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THE FIFTH MONTH
TIR 15
(January 23)

IN THE NAME OF THE FATHER AND THE SON AND THE HOLY SPIRIT, 
ONE GOD.  AMEN.

On this day died ‘Abdeyu (Obadiah), the prophet and righteous man.  This prophet was the son of Hananya, and he prophesied in the days of Jehoshaphat.  And God spoke by the voice of this prophet concerning His Resurrection, and concerning the day of retribution, and what would happen to the children of Israel, and to those who remained among the Gentiles; and he made strong the people of Israel, and rebuked them often.  And he was the third captain whom Ahab sent with fifty men to summon Elijah to him.  Now, fire having come down from heaven, and burnt up the two captains who preceded him, and the men who were with them, at the word of Elijah the prophet, when ‘Abdeyu (Obadiah) came to him he did not behave with arrogance or show himself proud like the two captains who came before him.  But he was humble, and he came to Elijah the prophet, and knelt down upon his knees before him, and he asked him not to destroy him, like the two captains and the men who came before him, and those who were with him.  And when he said this Elijah the prophet had compassion upon him, and he came down and went to Ahab with him.  And after Elijah came down and went with him [to Ahab], this just man knew within himself that the service of Elijah was greater and more honourable than the service of the kings of the earth, and that the service of Elijah appertained to the service of the King of heaven; and he forsook the service of King Ahab and followed Elijah the prophet, and ministered unto him.   And the grace of God descended upon him, and prophecy, and the power to prophesy; and all the days of his prophesying were twenty years and more, and he prophesied nine hundred years before the coming of our Lord.  And he died in peace and was buried in the tomb of his fathers in the field which was known as Bet Kherum.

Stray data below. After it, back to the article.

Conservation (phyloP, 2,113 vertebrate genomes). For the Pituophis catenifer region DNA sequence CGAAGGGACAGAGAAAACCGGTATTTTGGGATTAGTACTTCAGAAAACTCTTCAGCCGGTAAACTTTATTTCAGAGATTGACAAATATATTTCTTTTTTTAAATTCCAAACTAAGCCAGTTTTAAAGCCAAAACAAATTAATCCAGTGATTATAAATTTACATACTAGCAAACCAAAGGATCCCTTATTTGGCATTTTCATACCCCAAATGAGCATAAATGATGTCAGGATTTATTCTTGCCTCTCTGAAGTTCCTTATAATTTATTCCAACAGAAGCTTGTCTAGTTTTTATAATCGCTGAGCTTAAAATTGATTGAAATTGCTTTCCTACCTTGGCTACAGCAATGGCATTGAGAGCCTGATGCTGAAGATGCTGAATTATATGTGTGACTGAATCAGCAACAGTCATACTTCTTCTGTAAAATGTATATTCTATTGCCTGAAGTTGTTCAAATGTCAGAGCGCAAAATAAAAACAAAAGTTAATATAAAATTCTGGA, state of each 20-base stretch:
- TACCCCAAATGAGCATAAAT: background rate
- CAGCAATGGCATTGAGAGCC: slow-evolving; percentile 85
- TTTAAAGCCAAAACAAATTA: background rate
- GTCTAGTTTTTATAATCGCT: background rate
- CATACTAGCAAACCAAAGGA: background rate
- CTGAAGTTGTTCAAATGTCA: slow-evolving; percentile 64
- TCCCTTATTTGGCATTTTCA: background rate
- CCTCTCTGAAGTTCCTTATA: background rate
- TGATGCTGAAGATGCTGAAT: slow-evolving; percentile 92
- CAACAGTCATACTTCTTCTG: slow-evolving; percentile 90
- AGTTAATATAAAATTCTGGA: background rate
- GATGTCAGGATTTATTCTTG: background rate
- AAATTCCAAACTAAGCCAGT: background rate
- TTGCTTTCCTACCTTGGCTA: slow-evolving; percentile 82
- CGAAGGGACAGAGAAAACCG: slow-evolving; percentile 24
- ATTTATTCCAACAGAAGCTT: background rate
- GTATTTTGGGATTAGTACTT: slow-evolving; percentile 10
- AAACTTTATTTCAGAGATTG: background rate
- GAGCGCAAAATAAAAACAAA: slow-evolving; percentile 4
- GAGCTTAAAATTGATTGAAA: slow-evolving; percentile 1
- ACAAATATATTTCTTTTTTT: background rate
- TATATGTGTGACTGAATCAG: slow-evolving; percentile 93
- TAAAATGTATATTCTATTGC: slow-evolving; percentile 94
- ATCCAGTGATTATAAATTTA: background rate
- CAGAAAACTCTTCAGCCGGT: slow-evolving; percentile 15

And on this day also the Christians of the country of Syria celebrate the festival of the death of Saint Gregory.  This father Gregory was perfect with his fathers in every virtue, both of mind and body.  He learned all science and doctrine, and he was very wise, and he was well acquainted with the language and writings of the Greeks, and he was exceedingly zealous in the True Faith.  And all these things being perfect in him, and being of a good disposition, [the bishops and priests] elected him against his will, and made him Bishop of the city of Naksesa, which is Daset.  And he protected the flock of God over which he was set, and he illumined their souls and minds with his discourses, and his wise exhortations, and his rebukes; and he translated (or, interpreted) the Old and New Testaments.  And when the Emperor Theodosius assembled the Council of One Hundred and Fifty Bishops in the city of Constantinople because of Macedonius, the infidel, who was Archbishop of the city of Constantinople, this father was one of those who gathered together to the Council.  And he put to shame the infidels Sabellius, and Macedonius, and Apollinarius; and behold their denial is written in the section for the first day of the month of Yakatit.  And this father destroyed the schism of those infidels, and he cut through with the sword of his eloquence the devices of the heretics.  And he departed in peace with the General Council, and with those vanquished men and those infidels who had been put to shame.  And he arrived at a good old age and he pleased God and died in peace.  And behold, we have written the rest of his history in the section for the twenty-first day of the month, which is the day of his death according to the Egyptians.